SEOUL (Reuters) - South Korean President Moon Jae-in on Sunday appointed a former top envoy who had negotiated a free trade agreement with the United States as his new minister for trade, at a time when Washington is seeking to amend the deal.
Kim Hyun-chong, a U.S.-trained lawyer, was instrumental in framing South Korea’s negotiating position on the deal for then president Roh Moo-hyun, who surprised the country by choosing to initiate talks for the trade agreement.
U.S. President Donald Trump has called the free trade agreement (FTA) “a horrible deal”, saying he might even scrap it.
Kim, who also served in the World Trade Organization (WTO)’s legal division, has been an advocate of an open trade policy and free trade deals for South Korea.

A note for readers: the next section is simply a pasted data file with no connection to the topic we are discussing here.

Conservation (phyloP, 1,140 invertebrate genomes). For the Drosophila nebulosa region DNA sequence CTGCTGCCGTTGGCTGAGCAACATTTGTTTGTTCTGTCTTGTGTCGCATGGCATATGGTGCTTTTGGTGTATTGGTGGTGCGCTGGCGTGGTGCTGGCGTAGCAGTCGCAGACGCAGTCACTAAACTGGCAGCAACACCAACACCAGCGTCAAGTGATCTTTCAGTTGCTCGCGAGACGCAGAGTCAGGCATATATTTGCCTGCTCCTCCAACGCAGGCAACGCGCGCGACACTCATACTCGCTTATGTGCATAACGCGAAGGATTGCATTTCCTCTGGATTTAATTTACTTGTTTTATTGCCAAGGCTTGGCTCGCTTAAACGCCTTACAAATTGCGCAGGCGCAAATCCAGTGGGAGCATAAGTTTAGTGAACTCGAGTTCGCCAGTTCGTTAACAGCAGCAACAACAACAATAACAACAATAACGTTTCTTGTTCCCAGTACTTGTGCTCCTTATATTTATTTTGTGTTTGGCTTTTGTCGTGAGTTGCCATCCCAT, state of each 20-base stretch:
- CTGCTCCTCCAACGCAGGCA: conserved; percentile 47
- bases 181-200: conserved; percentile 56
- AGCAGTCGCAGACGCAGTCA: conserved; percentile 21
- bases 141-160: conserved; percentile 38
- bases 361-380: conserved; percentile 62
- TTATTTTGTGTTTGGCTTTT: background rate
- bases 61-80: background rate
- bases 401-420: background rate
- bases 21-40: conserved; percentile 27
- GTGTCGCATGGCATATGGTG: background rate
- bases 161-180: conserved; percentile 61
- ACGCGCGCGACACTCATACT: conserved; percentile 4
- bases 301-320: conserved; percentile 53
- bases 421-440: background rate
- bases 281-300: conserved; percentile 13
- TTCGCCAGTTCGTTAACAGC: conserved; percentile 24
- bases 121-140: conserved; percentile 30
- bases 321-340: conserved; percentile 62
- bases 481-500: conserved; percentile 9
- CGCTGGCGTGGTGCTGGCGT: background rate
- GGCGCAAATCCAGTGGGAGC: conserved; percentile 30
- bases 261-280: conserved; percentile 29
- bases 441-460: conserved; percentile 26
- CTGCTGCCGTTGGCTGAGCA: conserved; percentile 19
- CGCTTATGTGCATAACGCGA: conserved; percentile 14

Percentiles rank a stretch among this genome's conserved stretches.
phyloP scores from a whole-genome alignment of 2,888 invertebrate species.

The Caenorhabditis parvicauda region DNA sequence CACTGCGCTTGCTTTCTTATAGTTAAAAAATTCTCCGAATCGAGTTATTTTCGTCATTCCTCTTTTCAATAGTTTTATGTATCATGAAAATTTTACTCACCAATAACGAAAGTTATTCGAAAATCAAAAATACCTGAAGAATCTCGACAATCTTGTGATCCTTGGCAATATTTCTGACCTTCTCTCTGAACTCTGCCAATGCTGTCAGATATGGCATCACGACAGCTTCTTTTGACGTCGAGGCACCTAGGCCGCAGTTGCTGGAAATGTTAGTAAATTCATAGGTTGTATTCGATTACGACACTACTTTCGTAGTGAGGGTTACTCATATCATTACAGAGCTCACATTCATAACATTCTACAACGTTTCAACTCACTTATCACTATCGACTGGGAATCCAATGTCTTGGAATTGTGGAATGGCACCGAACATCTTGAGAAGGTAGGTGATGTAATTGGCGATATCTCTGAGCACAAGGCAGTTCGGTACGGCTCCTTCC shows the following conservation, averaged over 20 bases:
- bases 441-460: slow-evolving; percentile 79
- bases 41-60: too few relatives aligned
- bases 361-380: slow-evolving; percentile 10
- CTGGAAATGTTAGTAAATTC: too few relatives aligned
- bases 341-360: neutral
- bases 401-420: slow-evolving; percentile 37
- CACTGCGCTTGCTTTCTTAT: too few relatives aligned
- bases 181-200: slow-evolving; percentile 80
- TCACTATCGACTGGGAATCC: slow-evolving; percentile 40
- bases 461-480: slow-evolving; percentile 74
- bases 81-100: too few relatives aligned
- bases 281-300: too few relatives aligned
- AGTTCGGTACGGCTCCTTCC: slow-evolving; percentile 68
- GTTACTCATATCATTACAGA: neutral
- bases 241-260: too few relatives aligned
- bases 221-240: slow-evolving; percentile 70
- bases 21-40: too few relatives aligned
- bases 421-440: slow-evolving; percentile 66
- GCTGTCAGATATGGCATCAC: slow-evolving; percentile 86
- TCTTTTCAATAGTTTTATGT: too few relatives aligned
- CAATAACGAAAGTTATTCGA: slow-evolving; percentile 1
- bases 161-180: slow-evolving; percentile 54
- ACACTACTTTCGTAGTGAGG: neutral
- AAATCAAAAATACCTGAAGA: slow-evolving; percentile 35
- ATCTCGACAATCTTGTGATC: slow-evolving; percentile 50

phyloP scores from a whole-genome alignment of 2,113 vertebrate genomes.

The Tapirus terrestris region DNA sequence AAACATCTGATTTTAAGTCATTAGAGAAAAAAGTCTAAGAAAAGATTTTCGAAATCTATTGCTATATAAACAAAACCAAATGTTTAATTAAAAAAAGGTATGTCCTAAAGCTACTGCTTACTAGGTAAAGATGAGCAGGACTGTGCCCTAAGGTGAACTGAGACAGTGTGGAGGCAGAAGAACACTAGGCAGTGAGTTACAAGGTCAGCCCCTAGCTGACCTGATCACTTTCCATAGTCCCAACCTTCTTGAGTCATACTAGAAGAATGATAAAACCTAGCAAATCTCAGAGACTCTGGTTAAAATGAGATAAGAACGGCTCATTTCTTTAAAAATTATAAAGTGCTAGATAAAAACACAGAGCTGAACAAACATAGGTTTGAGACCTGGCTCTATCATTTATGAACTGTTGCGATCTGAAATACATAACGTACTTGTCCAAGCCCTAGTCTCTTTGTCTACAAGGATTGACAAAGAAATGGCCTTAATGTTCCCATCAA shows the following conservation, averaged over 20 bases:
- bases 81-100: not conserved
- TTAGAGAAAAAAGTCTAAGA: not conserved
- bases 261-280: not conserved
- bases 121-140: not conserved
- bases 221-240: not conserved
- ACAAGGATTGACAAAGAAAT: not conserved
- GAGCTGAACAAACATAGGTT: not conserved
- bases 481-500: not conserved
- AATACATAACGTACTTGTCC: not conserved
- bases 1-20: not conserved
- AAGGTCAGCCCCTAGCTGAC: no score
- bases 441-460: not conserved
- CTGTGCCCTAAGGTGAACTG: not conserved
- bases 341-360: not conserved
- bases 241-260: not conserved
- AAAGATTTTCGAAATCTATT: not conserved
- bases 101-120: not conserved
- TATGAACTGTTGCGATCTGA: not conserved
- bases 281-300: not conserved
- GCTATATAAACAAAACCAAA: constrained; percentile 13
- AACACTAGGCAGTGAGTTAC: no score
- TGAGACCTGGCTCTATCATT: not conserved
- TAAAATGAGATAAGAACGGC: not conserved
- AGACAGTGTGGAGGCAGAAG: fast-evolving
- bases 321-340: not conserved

He will be Moon’s first trade minister after the liberal leader took office in May.
The United States notified South Korea earlier this month that it plans to start negotiating amendments to the deal and called a joint committee meeting under the agreement to kick off the talks next month.
South Korea has said it is willing to sit down for talks once a trade minister was appointed.
South Korea has said the meeting does not necessarily mean renegotiation of the deal, stressing the pact was mutually beneficial. It has also said it first needs to be established whether the U.S. trade deficit with South Korea is not the result of other structural causes in the makeup of U.S. industries.
The trade deal was initially negotiated by the Republican administration of President George W. Bush in 2007, but was renegotiated by Democratic President Barack Obama three years later before going into effect in 2012.
Reporting by Haejin Choi; Editing by Jack Kim and Kim Coghill